La Quadrature du Net joins the blackout operation launched by Hungarian civil rights activists who oppose the newly enacted media law. Everybody is invited to join the blackout and contact their representatives to oppose any kind of censorship in the European Union.
This law imposes a stringent regulation of printed, audiovisual and online media which severely undermines the democratic foundations of the Hungarian republic.
Today, La Quadrature also sent a letter to the European Commission and the President of the EU Parliament to ask them to take concrete steps to protect freedom of expression in Hungary1The Treaty on European Union provides a procedure to sanction a Member State that fails to respect the Union’s founding values (article 7 of the treaty). EU leaders should not hesitate to use this provision if the Hungarian authorities refuse to abrogate their liberty-killer media law..
Letter to EU institutions
Dear Mr. Barroso, President of the European Commission,
Dear Mrs. Reding, Vice-President of the European Commission, in charge of Justice and fundamental rights,
Dear Mrs. Kroes, Vice-President of the European Commission, in charge of the Digital Agenda,
Dear Mr. Buzek, President of the European Parliament,
As Hungary takes over the Presidency of the EU Council, we want to add our voice to those of the many civil society and governmental organizations who have denounced the dangerous drift toward a regime of a priori political control of information in this EU country. We ask you to take urgent and concrete steps to oppose it.
As you are aware, Hungary’s new media law creates a compulsory registration system for all content providers, including websites. Such a provision directly contravenes the declaration on freedom of communication on the Internet adopted by the Committee of Ministers of the Council of Europe on May 28th, 2003. The declaration provides that “the active participation of the public, for example by setting up and running individual websites, should not be subject to any licensing or other requirements having a similar effect”. What is more, the law creates an administrative authority that will have the power to enforce drastic restrictions on free speech across the whole public sphere. The press as well as websites will be subject to the regulatory power of a political body whose independence is far from effective. This would be a unique situation in the European Union, and in liberal democracies around the world.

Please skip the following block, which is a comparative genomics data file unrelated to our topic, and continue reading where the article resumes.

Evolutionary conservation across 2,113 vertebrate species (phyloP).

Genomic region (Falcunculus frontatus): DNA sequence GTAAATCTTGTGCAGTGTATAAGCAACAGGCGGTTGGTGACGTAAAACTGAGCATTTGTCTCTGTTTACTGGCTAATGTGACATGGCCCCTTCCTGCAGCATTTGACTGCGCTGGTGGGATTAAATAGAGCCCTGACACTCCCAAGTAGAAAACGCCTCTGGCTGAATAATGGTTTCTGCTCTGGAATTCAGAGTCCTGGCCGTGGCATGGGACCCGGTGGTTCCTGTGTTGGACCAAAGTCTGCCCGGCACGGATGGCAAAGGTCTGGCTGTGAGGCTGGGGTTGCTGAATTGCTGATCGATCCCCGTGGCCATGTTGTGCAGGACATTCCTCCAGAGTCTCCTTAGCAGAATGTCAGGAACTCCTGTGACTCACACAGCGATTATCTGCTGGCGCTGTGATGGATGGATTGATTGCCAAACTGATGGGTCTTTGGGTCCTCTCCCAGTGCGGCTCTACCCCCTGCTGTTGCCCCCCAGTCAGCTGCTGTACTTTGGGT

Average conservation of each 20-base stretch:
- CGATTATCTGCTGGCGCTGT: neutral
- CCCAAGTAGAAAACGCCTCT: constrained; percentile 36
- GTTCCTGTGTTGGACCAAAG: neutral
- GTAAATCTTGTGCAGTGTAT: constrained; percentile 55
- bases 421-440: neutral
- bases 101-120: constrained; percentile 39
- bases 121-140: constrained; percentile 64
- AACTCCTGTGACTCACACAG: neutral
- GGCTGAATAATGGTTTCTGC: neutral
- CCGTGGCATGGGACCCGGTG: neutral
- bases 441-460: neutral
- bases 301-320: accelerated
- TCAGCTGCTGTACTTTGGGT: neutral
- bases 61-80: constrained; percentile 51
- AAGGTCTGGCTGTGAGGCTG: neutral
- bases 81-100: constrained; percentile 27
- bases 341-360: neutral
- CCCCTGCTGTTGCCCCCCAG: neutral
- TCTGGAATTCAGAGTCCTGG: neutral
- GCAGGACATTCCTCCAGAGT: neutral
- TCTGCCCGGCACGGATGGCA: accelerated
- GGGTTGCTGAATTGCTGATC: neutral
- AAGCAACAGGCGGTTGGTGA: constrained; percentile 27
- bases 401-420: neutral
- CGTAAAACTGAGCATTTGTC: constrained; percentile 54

Freedom of expression is the cornerstone of democracy. When the benefits of the Internet should hold us clear of unnecessary restrictions on free of speech – especially for private individuals – this law takes us decades backward by creating the structure of a censorship regime. The Internet can help us improve the functioning of our democracies by allowing anybody to engage in democratic deliberation: controlling elected representatives, evaluating the way they exert their duties, coming up with viable political propositions that can be taken into account by democratic institutions, thus legitimising the political power. But if the public sphere is crushed by the control of the State, who can use vague concepts such as “objectivity” to enforce stringent sanctions, then deliberation is hindered and society drifts away from the democratic ideal.
Such a law is not tolerable in the European Union, nor anywhere else for that matter. If it is upheld, the Hungarian Presidency of the EU Council will send a disastrous message to the rest of the world. All EU countries should be held to the highest democratic standards. Even if a comprehensive framework for protecting freedom of expression on the Internet is not yet available at the EU level, the provisions of the Charter of Fundamental Rights and of the Treaties enable you to take immediate action to protect European values. If these values are to mean anything, then you – as guardians and representatives of the Union – cannot just sit back and go on to “business as usual”. The Treaty provides a procedure to sanction a Member State that fails to respect its commitment to the universal values embodied by the European project. We ask you not to hesitate to launch the procedure provided by article 7, which can lead to the suspension of that Member State’s rights in EU institutions.
Urgent and decisive action is needed now that the law has already come into force. Freedom of expression is the basis of our democratic society, and realpolitik cannot be an excuse for inaction against attacks on democracy, especially when such attacks occur in the Union. We trust that you will adopt the right path of action, and defend the fundamental rights of our fellow EU citizens in Hungary.
Philippe Aigrain, Gérald Sédrat-Dinet, Benjamin Sonntag et Jérémie Zimmermann, co-founders of La Quadrature du Net.
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|1.||↑||The Treaty on European Union provides a procedure to sanction a Member State that fails to respect the Union’s founding values (article 7 of the treaty). EU leaders should not hesitate to use this provision if the Hungarian authorities refuse to abrogate their liberty-killer media law.|